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New Olympics media guidelines say that referring to trans athletes as ‘biological males’ is ‘harmful’

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According to the International Olympic Committee’s (IOC) updated “Portrayal Guidelines,” using the terms “biological male” or “biological female” in reference to trans athletes is “problematic.”

The IOC updated its guidelines this week for how Olympic-affiliated media and outside outlets should appropriately cover athletes in regard to their diverse identities. This third edition also featured a list of “problematic” terms that should be avoided when covering transgender people competing in the Olympics.

“A person’s sex category is not assigned based on genetics alone and aspects of a person’s biology can be altered when they pursue gender-affirming medical care,” the IOC guide stated in its section listing “biologically male,” and “biologically female” as “problematic language.”

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Paris Olympics

Ahead of the Paris Olympics, the International Olympic Committee released a language guide urging media not to refer to trans athletes as either “biological males” or “females.” (AP Photo/Aurelien Morissard, File)

The language guide was published on Thursday, just weeks ahead of the Summer Olympics in Paris this year. A press release published along with the document described its purpose, saying it seeks to “raise awareness about the differences in how sportswomen and women’s sport are portrayed in comparison to their male counterparts.”

“The guidelines provide practical checklists and advice to help ensure gender-equal and fair representation of all athletes across all forms of media and communication,” it added. 

The guide provided tips on how to break “gender-based preconceptions” and “stereotypes,” for example.

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It featured brief entries about “key barriers” to equal portrayal in sports, like female athletes having a “lack of recognition” as compared to male athletes when covered by outlets, and it provided guidance on how to write about women competing in a way that’s not sexist.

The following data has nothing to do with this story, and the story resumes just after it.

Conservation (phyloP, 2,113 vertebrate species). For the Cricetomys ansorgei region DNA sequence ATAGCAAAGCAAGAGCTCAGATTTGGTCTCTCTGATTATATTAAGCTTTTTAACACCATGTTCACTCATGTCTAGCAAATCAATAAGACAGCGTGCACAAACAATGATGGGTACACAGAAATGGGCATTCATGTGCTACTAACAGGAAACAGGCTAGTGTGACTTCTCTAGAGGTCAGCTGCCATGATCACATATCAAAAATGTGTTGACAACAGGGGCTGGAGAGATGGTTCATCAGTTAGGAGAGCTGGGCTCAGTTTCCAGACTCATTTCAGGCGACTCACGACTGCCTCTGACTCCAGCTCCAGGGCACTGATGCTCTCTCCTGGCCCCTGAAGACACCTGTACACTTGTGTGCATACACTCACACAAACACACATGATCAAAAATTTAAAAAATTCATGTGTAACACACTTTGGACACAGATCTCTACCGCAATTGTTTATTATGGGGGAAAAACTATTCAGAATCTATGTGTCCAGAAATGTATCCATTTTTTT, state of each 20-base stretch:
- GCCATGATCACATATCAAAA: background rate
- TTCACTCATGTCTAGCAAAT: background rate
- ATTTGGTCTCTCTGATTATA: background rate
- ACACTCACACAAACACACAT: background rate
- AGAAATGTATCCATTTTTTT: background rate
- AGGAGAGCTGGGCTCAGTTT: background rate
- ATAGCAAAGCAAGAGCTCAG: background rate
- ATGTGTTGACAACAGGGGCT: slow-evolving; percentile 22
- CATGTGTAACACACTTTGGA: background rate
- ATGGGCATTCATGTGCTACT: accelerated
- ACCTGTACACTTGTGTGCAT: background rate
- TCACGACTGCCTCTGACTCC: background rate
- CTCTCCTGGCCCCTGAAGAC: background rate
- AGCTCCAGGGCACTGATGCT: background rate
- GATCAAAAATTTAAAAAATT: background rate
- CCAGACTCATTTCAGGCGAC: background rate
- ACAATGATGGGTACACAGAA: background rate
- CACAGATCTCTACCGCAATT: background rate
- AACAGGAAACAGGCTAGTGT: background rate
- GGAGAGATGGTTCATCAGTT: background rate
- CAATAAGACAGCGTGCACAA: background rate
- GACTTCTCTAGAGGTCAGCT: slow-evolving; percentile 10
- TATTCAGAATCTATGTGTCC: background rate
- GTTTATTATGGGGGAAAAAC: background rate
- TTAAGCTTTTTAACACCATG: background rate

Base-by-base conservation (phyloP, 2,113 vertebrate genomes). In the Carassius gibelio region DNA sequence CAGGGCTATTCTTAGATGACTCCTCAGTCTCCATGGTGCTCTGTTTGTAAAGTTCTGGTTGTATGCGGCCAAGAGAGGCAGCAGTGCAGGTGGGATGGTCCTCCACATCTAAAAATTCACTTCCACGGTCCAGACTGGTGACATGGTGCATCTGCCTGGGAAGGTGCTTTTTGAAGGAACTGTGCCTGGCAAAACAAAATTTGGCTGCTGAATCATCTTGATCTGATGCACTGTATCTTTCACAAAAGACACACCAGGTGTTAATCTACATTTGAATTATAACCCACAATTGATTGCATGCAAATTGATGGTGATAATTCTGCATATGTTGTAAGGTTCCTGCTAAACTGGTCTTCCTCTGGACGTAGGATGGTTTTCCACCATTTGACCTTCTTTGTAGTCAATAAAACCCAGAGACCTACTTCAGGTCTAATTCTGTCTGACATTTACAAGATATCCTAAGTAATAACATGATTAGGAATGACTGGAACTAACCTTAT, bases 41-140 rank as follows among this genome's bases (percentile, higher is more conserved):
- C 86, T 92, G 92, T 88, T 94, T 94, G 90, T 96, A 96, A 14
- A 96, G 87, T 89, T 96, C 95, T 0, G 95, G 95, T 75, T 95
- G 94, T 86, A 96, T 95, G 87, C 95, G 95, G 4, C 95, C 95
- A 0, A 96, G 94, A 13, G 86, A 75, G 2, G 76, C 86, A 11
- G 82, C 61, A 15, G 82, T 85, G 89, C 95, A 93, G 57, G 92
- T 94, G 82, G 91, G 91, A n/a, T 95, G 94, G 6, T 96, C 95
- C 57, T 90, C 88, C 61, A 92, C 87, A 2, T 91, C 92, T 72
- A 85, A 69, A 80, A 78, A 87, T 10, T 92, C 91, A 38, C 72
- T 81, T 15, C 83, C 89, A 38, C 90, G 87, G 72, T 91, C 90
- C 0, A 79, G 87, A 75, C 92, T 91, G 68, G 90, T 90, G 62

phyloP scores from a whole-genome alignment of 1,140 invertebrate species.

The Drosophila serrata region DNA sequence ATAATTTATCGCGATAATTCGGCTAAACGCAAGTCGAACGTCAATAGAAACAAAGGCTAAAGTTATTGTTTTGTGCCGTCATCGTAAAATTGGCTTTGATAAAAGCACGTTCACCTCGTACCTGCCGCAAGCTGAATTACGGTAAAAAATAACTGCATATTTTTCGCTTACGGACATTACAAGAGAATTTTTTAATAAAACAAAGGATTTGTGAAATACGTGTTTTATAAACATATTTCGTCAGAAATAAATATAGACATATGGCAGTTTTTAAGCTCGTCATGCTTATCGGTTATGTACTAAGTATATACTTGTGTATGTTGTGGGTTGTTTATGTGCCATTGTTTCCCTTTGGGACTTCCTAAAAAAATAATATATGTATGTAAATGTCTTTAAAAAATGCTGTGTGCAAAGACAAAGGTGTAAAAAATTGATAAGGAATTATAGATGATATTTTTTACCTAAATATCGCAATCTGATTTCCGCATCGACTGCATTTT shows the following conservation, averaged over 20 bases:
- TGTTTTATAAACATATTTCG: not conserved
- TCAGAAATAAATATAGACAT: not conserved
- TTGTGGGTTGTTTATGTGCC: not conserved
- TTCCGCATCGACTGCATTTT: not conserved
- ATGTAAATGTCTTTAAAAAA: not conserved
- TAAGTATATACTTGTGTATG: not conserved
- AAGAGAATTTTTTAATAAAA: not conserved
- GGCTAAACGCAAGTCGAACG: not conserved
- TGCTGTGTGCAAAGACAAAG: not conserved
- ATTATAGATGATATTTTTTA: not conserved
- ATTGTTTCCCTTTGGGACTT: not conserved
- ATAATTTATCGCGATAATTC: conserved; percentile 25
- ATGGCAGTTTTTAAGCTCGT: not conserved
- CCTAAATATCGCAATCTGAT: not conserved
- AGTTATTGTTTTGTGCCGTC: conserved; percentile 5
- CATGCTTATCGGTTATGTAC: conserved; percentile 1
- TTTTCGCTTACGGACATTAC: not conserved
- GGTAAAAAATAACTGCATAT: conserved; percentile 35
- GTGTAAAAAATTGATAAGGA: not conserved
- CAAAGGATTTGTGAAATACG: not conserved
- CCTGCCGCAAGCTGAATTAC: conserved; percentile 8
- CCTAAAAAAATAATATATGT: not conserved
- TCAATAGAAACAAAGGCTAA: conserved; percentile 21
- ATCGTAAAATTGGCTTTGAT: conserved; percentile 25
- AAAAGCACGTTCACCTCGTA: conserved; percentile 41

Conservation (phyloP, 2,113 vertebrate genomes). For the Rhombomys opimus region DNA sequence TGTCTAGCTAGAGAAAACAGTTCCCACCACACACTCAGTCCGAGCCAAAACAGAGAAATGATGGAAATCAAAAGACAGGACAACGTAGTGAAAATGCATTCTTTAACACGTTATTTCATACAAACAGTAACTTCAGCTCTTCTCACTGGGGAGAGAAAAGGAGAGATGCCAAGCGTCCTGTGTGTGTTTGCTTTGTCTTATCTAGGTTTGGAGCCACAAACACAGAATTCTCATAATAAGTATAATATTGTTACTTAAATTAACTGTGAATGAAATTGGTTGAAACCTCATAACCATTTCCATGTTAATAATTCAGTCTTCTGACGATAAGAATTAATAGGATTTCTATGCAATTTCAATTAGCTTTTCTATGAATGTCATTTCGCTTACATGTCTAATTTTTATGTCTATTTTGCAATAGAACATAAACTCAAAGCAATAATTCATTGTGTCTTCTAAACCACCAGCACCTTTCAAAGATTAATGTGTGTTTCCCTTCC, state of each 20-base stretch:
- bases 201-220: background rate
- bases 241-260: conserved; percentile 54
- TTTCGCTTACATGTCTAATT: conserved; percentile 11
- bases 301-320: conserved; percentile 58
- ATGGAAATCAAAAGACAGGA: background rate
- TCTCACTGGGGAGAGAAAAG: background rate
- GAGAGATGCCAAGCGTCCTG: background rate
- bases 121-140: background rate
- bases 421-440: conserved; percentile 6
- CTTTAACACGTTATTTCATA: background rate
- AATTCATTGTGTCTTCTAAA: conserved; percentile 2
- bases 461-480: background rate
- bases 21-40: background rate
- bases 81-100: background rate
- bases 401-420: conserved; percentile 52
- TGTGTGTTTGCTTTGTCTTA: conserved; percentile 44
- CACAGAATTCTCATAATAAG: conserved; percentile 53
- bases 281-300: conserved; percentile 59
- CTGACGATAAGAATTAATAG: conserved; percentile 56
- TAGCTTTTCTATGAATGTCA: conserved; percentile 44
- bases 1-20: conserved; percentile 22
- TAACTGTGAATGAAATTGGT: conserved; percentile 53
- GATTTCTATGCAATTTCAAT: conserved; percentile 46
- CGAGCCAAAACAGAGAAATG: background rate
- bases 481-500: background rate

In one example, it instructed that rather than write, “She’s the next Michael Phelps,” journalists should write, “She’s an extraordinary athlete.”

The guide also mentioned the reality of gender pay gaps, how female athletes’ appearances are more commented on than men’s, and even featured quotes from IOC honchos decrying gender discrimination.

IOC Advisory Committee on Human Rights Chair Phumzile Mlambo-Ngcuka was quoted in the guide, stating, “Stereotypes, discriminatory social norms and a lack of representation remain some of the most pervasive barriers to gender equality around the world.”

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Olympics logo

Promotional image for the upcoming Olympic games in Paris. (NBC)

The “Language and Terminology” section provided advice that words like “humankind” be used rather than “mankind,” or “partner/spouse” replace terms like “husband/wife.”

The “Problematic Language” section – towards the end of the guide – classified terms pertaining to the biological reality of trans athletes in the tournament as “harmful language practices to avoid.”

It stated, “TERMS TO AVOID: ‘born male’, ‘born female’, ‘biologically male’, ‘biologically female’, ‘genetically male’, ‘genetically female’, ‘male-to-female (MtF)’, ‘female-to-male’ (FtM).”

“Use of phrases like those above can be dehumanising and inaccurate when used to describe transgender sportspeople and athletes with sex variations,” the entry said, adding that “It is always preferable to emphasise a person’s actual gender rather than potentially calling their identity into question by referring to the sex category that was registered on their original birth certificate.”

Among other “wording to avoid,” the guide included terms such as “identifies as,” “sex change,” and “transsexual.”

At the bottom of the page, the guide attributed this section to “GLAAD’s Media Reference Guide and its guides on Covering LGBTQ athletes at the Olympics and Paralympics.”

GLAAD, or the Gay and Lesbian Alliance Against Defamation, is one of the leading pro-LGBTQ lobbies in the country. 

The IOC did not immediately reply to Fox News Digital’s request for comment. 

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